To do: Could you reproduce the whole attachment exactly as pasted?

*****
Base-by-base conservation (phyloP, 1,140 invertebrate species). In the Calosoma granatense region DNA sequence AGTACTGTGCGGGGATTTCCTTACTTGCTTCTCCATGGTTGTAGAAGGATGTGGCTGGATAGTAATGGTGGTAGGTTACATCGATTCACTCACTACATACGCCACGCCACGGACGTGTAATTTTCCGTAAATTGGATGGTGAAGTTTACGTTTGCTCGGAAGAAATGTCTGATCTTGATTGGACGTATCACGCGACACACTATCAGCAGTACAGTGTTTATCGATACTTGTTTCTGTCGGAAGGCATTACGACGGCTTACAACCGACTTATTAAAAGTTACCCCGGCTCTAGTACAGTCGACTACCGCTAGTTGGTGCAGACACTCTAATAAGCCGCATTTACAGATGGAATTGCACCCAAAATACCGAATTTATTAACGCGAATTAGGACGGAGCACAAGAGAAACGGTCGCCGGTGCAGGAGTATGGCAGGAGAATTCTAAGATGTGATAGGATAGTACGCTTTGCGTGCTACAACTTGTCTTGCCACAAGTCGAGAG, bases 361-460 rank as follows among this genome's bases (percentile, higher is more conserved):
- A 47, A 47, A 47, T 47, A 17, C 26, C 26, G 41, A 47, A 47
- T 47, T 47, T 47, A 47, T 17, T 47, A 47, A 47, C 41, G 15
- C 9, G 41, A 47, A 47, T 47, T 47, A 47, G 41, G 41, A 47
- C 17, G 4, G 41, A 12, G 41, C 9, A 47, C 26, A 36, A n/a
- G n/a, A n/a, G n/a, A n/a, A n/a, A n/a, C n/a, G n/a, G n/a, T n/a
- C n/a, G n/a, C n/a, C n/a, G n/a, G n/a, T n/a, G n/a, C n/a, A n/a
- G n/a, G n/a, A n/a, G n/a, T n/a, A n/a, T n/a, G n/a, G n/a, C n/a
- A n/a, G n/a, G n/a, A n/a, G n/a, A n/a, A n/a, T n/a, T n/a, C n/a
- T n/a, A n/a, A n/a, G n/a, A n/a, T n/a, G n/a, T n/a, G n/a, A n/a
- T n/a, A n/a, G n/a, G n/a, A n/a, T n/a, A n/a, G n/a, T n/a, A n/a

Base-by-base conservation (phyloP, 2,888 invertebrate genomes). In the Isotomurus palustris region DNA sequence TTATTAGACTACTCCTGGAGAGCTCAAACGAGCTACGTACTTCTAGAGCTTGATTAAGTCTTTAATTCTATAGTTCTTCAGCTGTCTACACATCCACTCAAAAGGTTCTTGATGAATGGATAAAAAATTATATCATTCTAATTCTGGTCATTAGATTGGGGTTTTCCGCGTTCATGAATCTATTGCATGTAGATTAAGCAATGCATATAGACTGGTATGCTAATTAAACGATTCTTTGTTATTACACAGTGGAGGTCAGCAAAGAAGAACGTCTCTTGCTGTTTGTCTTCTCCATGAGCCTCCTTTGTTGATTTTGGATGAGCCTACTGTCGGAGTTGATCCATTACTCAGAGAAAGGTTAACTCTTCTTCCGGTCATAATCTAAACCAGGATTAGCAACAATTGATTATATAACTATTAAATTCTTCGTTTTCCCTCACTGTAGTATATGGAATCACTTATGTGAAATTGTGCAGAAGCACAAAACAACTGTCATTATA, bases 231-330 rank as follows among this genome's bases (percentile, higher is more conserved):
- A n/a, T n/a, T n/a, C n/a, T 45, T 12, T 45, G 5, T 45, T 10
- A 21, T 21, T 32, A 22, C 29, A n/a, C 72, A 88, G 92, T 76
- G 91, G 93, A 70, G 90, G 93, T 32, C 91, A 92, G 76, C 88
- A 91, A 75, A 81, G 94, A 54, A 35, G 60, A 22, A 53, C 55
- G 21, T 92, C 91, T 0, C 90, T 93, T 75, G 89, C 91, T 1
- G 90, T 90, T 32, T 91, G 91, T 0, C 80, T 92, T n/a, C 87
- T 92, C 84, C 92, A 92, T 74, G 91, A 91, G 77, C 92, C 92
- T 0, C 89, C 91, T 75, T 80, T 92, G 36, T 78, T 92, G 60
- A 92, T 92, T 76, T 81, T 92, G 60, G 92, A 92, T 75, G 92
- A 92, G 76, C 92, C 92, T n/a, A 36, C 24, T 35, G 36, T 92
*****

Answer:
Base-by-base conservation (phyloP, 1,140 invertebrate species). In the Calosoma granatense region DNA sequence AGTACTGTGCGGGGATTTCCTTACTTGCTTCTCCATGGTTGTAGAAGGATGTGGCTGGATAGTAATGGTGGTAGGTTACATCGATTCACTCACTACATACGCCACGCCACGGACGTGTAATTTTCCGTAAATTGGATGGTGAAGTTTACGTTTGCTCGGAAGAAATGTCTGATCTTGATTGGACGTATCACGCGACACACTATCAGCAGTACAGTGTTTATCGATACTTGTTTCTGTCGGAAGGCATTACGACGGCTTACAACCGACTTATTAAAAGTTACCCCGGCTCTAGTACAGTCGACTACCGCTAGTTGGTGCAGACACTCTAATAAGCCGCATTTACAGATGGAATTGCACCCAAAATACCGAATTTATTAACGCGAATTAGGACGGAGCACAAGAGAAACGGTCGCCGGTGCAGGAGTATGGCAGGAGAATTCTAAGATGTGATAGGATAGTACGCTTTGCGTGCTACAACTTGTCTTGCCACAAGTCGAGAG, bases 361-460 rank as follows among this genome's bases (percentile, higher is more conserved):
- A 47, A 47, A 47, T 47, A 17, C 26, C 26, G 41, A 47, A 47
- T 47, T 47, T 47, A 47, T 17, T 47, A 47, A 47, C 41, G 15
- C 9, G 41, A 47, A 47, T 47, T 47, A 47, G 41, G 41, A 47
- C 17, G 4, G 41, A 12, G 41, C 9, A 47, C 26, A 36, A n/a
- G n/a, A n/a, G n/a, A n/a, A n/a, A n/a, C n/a, G n/a, G n/a, T n/a
- C n/a, G n/a, C n/a, C n/a, G n/a, G n/a, T n/a, G n/a, C n/a, A n/a
- G n/a, G n/a, A n/a, G n/a, T n/a, A n/a, T n/a, G n/a, G n/a, C n/a
- A n/a, G n/a, G n/a, A n/a, G n/a, A n/a, A n/a, T n/a, T n/a, C n/a
- T n/a, A n/a, A n/a, G n/a, A n/a, T n/a, G n/a, T n/a, G n/a, A n/a
- T n/a, A n/a, G n/a, G n/a, A n/a, T n/a, A n/a, G n/a, T n/a, A n/a

Base-by-base conservation (phyloP, 2,888 invertebrate genomes). In the Isotomurus palustris region DNA sequence TTATTAGACTACTCCTGGAGAGCTCAAACGAGCTACGTACTTCTAGAGCTTGATTAAGTCTTTAATTCTATAGTTCTTCAGCTGTCTACACATCCACTCAAAAGGTTCTTGATGAATGGATAAAAAATTATATCATTCTAATTCTGGTCATTAGATTGGGGTTTTCCGCGTTCATGAATCTATTGCATGTAGATTAAGCAATGCATATAGACTGGTATGCTAATTAAACGATTCTTTGTTATTACACAGTGGAGGTCAGCAAAGAAGAACGTCTCTTGCTGTTTGTCTTCTCCATGAGCCTCCTTTGTTGATTTTGGATGAGCCTACTGTCGGAGTTGATCCATTACTCAGAGAAAGGTTAACTCTTCTTCCGGTCATAATCTAAACCAGGATTAGCAACAATTGATTATATAACTATTAAATTCTTCGTTTTCCCTCACTGTAGTATATGGAATCACTTATGTGAAATTGTGCAGAAGCACAAAACAACTGTCATTATA, bases 231-330 rank as follows among this genome's bases (percentile, higher is more conserved):
- A n/a, T n/a, T n/a, C n/a, T 45, T 12, T 45, G 5, T 45, T 10
- A 21, T 21, T 32, A 22, C 29, A n/a, C 72, A 88, G 92, T 76
- G 91, G 93, A 70, G 90, G 93, T 32, C 91, A 92, G 76, C 88
- A 91, A 75, A 81, G 94, A 54, A 35, G 60, A 22, A 53, C 55
- G 21, T 92, C 91, T 0, C 90, T 93, T 75, G 89, C 91, T 1
- G 90, T 90, T 32, T 91, G 91, T 0, C 80, T 92, T n/a, C 87
- T 92, C 84, C 92, A 92, T 74, G 91, A 91, G 77, C 92, C 92
- T 0, C 89, C 91, T 75, T 80, T 92, G 36, T 78, T 92, G 60
- A 92, T 92, T 76, T 81, T 92, G 60, G 92, A 92, T 75, G 92
- A 92, G 76, C 92, C 92, T n/a, A 36, C 24, T 35, G 36, T 92